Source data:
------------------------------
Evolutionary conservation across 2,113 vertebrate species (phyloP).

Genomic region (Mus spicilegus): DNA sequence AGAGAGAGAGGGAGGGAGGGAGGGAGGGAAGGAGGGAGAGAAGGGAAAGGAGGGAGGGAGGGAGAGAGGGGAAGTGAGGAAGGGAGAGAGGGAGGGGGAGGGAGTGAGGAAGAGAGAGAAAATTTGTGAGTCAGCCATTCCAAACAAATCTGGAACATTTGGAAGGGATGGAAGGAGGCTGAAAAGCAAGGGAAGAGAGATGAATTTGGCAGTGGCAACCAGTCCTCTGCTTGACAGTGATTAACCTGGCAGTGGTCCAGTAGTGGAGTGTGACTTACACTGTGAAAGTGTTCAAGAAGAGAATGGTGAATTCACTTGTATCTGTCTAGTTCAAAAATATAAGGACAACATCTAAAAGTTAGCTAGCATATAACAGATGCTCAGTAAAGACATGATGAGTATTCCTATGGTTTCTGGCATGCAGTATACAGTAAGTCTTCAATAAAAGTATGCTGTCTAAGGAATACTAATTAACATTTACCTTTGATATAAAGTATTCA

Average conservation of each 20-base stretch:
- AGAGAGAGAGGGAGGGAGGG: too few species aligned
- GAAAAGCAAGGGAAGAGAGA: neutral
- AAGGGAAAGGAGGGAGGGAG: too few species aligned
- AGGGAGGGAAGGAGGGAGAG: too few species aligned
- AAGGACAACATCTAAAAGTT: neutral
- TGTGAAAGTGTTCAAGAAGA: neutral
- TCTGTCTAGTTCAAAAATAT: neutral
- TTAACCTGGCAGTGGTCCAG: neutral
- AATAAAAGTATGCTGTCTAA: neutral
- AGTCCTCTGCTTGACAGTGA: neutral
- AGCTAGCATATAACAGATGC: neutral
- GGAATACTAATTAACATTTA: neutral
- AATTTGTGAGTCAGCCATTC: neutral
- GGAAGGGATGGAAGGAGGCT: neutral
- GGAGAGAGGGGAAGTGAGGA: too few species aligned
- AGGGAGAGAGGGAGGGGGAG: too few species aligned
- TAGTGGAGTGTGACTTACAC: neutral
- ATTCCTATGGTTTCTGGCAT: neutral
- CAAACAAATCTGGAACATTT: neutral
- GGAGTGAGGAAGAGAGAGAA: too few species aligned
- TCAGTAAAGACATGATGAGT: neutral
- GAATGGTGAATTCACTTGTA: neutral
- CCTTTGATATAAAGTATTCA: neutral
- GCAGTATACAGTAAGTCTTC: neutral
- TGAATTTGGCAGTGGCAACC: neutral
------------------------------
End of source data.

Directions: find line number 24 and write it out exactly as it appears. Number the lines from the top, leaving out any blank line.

- TCAGTAAAGACATGATGAGT: neutral